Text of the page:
The user interface 914 may also include a voice-based interface that allows the user to audibly interact with audio signal processing system 102. The voice-based interface may allow a user to provide input to the audio signal processing system 102 using a microphone and voice recognition software. The user's speech may be converted to electronic signals using the microphone and processed using the voice recognition software to generate text data for the controller 912.
  • [0105]
    The data storage module 916 may include computer code to enable data logging and storage. The computer code may be in the form of logic and/or instructions that are executable by the controller 912. Execution of the instructions by the controller 912 may provide the functionality to log the energy levels from each of the respective sound source vectors (Ss). In addition, logging of any other data or parameters provided to the audio signal processing system 102, or generated with the audio signal processing system 102 may be logged with the data storage module 916. The data storage module 916 may also include a database maintenance and control tool, or any other form of data organization and storage device. The data storage module 916 may also be included as part of the memory 118 described with reference to FIG. 1.
  • [0106]
    The audio processing system 102 of FIG. 9 may be used in conjunction with any of the other capabilities of the audio processing systems 102 as previously described. Accordingly, the user interface 914 may include functionality to allow a user of the audio processing system 102 to influence or have control of any of the previously discussed functionality of the audio processing system 102. For example, the user interface 914 may allow the user to manually adjust the width and slope of the individual location filters discussed with reference to FIG. 5. Thus, a user may manually adjust which of the sound source vectors (Ss) a particular sound source included in the audio input signal may be located, such as with a simple control knob. In another example, a user may be provided the capability to manually adjust how the sound source vectors (Ss) are grouped, divided or otherwise manipulated by the assembly module 814 discussed with reference to FIG. 8. Accordingly, where there are more sound source vectors (Ss) than audio output channels, a user may adjust in which loudspeakers a sound source appears, thereby adjusting the perceptual location of the audio source within the listener perceived sound stage. Also, manual inputs from the user to the parameter input controller module 708 described with reference to FIG. 7 may be entered via the user interface 914. Manual adjustment of the sound source vectors (Ss) or the audio sources included in the sound source vectors (Ss) using the sound source vector modification module 812 as discussed with reference to FIG. 8 may also be performed via the user interface 914. The outputs of the vector measurement modules 910 in FIG. 9 may be used by the modify blocks 813 in FIG. 8 to adjust the levels of the processed sound source vectors (Ss) or the audio sources included in the processed sound source vectors (Ss). For example, the modify blocks 813 may boost the energy levels of sound source vectors (Ss) used in the generation of surround audio signals based on the relative energy levels measured with the vector measurement modules 910.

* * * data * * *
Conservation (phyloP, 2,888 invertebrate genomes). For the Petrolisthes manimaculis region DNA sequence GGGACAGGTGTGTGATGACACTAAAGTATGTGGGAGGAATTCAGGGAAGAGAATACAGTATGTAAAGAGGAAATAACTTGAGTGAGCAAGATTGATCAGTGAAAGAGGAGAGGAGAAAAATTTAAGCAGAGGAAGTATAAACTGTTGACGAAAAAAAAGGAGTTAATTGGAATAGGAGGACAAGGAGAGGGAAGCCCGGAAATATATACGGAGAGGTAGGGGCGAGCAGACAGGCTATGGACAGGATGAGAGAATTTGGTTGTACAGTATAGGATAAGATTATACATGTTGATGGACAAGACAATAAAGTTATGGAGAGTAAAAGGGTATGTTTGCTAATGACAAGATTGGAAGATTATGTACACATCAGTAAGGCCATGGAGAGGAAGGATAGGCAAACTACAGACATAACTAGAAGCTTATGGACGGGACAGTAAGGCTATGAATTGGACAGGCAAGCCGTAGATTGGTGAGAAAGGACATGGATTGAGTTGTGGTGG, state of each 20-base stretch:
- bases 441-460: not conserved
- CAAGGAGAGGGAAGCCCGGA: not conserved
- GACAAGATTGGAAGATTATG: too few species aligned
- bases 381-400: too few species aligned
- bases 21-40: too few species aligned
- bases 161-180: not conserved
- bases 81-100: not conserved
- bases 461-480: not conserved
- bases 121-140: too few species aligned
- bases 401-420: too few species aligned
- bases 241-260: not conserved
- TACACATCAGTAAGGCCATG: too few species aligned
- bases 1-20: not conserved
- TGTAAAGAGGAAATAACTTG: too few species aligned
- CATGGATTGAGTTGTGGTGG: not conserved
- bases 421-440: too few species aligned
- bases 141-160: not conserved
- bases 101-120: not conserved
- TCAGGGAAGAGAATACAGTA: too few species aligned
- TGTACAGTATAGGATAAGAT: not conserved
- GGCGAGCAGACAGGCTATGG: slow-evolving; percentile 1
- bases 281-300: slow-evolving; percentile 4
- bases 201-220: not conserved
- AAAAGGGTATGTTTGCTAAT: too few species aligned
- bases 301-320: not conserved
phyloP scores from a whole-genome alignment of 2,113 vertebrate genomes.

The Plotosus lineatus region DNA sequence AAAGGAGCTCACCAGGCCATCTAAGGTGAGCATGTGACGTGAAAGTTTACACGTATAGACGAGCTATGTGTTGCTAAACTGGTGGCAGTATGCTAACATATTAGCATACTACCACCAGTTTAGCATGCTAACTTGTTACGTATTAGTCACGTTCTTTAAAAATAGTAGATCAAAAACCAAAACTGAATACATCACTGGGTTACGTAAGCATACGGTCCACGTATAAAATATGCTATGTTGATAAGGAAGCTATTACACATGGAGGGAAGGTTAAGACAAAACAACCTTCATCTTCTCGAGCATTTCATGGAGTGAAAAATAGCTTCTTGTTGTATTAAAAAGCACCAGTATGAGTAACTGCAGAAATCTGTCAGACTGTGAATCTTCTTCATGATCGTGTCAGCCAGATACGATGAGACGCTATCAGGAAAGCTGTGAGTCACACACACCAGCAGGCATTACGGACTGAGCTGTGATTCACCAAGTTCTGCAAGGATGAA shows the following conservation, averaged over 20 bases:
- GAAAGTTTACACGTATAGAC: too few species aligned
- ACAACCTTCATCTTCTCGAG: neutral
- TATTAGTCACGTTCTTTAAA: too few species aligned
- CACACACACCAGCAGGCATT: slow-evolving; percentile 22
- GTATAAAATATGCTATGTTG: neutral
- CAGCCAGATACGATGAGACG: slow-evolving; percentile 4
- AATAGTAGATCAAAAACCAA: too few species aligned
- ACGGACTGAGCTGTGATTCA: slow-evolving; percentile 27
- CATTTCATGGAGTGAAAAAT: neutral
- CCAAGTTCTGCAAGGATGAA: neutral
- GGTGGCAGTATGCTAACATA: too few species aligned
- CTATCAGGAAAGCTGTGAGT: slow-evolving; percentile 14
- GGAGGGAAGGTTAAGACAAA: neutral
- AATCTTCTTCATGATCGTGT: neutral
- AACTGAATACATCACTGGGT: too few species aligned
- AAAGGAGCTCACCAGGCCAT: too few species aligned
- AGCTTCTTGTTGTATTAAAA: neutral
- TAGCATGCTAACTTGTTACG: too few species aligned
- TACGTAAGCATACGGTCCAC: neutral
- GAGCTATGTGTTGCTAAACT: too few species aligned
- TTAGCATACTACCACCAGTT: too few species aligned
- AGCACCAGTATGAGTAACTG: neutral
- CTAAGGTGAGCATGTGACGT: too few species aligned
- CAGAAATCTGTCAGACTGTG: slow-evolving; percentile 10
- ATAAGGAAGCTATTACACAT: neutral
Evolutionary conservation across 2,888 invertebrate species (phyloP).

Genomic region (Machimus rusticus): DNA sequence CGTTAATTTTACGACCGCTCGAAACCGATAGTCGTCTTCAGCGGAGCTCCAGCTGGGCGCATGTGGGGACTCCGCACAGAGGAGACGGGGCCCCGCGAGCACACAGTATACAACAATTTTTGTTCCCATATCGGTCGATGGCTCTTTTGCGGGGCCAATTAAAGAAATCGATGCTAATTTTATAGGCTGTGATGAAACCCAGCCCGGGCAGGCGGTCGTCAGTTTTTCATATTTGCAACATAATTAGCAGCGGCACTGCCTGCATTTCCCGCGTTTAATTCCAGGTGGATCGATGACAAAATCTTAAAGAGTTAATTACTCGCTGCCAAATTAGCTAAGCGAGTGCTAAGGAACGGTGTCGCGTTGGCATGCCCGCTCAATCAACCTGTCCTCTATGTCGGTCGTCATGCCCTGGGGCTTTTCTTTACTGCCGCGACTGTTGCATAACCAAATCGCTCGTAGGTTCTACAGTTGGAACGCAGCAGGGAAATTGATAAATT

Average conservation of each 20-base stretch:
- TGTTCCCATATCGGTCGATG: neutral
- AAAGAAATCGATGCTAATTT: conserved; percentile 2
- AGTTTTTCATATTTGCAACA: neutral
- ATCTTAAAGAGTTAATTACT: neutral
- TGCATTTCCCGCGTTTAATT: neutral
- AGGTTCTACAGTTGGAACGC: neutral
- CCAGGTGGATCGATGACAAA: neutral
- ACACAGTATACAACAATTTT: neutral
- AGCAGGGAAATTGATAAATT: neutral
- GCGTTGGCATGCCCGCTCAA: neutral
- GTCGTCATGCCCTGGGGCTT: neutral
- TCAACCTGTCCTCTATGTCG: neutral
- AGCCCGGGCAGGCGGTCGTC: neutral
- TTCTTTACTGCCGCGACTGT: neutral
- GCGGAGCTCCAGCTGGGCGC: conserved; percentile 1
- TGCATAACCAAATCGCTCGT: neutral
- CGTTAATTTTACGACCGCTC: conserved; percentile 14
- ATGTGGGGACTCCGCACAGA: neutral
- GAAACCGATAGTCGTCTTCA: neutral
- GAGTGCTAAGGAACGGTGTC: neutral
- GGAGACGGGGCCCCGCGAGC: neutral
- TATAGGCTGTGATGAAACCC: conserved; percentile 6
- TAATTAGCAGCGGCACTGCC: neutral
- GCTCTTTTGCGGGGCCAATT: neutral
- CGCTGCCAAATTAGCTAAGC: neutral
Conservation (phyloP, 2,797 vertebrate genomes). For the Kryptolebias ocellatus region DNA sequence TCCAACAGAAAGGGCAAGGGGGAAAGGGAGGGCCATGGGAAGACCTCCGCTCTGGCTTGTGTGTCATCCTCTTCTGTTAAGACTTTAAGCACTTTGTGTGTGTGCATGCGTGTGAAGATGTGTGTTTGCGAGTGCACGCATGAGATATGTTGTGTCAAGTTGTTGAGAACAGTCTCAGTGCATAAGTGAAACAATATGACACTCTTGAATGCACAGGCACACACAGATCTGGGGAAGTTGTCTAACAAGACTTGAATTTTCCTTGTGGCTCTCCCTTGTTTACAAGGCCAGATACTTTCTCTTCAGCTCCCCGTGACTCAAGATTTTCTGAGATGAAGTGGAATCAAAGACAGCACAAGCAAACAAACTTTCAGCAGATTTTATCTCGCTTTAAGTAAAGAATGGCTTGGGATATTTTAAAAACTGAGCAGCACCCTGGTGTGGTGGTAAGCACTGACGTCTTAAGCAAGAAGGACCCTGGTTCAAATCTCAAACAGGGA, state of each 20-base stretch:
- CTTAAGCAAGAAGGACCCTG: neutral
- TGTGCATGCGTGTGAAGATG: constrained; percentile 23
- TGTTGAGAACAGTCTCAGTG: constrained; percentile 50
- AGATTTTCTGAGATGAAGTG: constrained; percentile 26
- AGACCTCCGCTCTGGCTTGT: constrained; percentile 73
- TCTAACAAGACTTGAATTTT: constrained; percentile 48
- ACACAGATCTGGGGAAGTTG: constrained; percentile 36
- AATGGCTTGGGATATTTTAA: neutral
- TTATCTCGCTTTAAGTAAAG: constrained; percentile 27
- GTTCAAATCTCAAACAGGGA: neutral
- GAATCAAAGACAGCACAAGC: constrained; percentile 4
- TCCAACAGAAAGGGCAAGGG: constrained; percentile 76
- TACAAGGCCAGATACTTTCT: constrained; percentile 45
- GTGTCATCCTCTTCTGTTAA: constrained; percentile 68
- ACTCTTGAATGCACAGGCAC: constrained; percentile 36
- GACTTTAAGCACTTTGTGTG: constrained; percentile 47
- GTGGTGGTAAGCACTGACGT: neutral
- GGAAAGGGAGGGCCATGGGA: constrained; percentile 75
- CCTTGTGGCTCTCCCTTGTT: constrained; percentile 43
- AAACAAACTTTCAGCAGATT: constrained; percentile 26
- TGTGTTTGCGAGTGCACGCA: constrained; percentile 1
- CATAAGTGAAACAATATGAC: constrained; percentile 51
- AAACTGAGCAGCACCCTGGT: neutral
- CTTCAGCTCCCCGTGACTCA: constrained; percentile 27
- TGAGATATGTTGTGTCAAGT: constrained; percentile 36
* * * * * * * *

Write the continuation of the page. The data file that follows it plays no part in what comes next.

• [0107]
    FIG. 10 is an example of some adjustments within the audio processing system 102 that may be performed on the sound source vectors (Ss) to achieve a particular effect. The adjustment capabilities may be manually performed by a user, automatically performed by the processor, or performed with some combination of manual and automatic control. FIG. 10 includes a listener perceived audio output sound stage 1002 formed with output audio channels driving a right loudspeaker 1004 and a left loudspeaker 1006. The listener perceived audio output sound stage 1002 includes a center position 1008. In other examples, the listener perceived sound stage 1002 may be a surround sound stage similar to FIG. 3.